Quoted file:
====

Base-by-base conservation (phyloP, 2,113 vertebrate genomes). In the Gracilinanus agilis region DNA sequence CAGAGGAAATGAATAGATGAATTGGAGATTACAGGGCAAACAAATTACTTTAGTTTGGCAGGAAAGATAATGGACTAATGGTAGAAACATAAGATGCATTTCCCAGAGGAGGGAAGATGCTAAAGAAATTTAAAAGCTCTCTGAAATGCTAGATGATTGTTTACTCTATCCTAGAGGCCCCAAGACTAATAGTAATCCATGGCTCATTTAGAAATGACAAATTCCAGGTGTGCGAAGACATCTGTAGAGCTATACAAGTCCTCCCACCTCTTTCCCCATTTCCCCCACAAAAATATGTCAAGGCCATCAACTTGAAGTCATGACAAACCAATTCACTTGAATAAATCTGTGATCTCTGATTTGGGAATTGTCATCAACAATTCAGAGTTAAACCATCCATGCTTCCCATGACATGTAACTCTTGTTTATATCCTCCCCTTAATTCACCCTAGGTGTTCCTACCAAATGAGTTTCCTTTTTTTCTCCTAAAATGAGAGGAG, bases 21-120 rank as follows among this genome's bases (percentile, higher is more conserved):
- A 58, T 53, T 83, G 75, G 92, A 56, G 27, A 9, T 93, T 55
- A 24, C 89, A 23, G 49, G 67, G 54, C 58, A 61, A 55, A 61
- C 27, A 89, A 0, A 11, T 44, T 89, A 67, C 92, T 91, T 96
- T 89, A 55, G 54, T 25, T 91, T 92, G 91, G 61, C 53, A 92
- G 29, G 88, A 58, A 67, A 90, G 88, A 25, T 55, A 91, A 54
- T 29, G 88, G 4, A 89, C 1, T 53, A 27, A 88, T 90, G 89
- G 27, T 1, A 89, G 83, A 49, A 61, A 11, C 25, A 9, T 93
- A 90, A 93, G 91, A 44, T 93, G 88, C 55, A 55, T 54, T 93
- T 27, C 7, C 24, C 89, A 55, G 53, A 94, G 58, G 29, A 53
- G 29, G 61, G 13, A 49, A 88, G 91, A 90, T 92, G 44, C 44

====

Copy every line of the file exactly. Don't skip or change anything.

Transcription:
Base-by-base conservation (phyloP, 2,113 vertebrate genomes). In the Gracilinanus agilis region DNA sequence CAGAGGAAATGAATAGATGAATTGGAGATTACAGGGCAAACAAATTACTTTAGTTTGGCAGGAAAGATAATGGACTAATGGTAGAAACATAAGATGCATTTCCCAGAGGAGGGAAGATGCTAAAGAAATTTAAAAGCTCTCTGAAATGCTAGATGATTGTTTACTCTATCCTAGAGGCCCCAAGACTAATAGTAATCCATGGCTCATTTAGAAATGACAAATTCCAGGTGTGCGAAGACATCTGTAGAGCTATACAAGTCCTCCCACCTCTTTCCCCATTTCCCCCACAAAAATATGTCAAGGCCATCAACTTGAAGTCATGACAAACCAATTCACTTGAATAAATCTGTGATCTCTGATTTGGGAATTGTCATCAACAATTCAGAGTTAAACCATCCATGCTTCCCATGACATGTAACTCTTGTTTATATCCTCCCCTTAATTCACCCTAGGTGTTCCTACCAAATGAGTTTCCTTTTTTTCTCCTAAAATGAGAGGAG, bases 21-120 rank as follows among this genome's bases (percentile, higher is more conserved):
- A 58, T 53, T 83, G 75, G 92, A 56, G 27, A 9, T 93, T 55
- A 24, C 89, A 23, G 49, G 67, G 54, C 58, A 61, A 55, A 61
- C 27, A 89, A 0, A 11, T 44, T 89, A 67, C 92, T 91, T 96
- T 89, A 55, G 54, T 25, T 91, T 92, G 91, G 61, C 53, A 92
- G 29, G 88, A 58, A 67, A 90, G 88, A 25, T 55, A 91, A 54
- T 29, G 88, G 4, A 89, C 1, T 53, A 27, A 88, T 90, G 89
- G 27, T 1, A 89, G 83, A 49, A 61, A 11, C 25, A 9, T 93
- A 90, A 93, G 91, A 44, T 93, G 88, C 55, A 55, T 54, T 93
- T 27, C 7, C 24, C 89, A 55, G 53, A 94, G 58, G 29, A 53
- G 29, G 61, G 13, A 49, A 88, G 91, A 90, T 92, G 44, C 44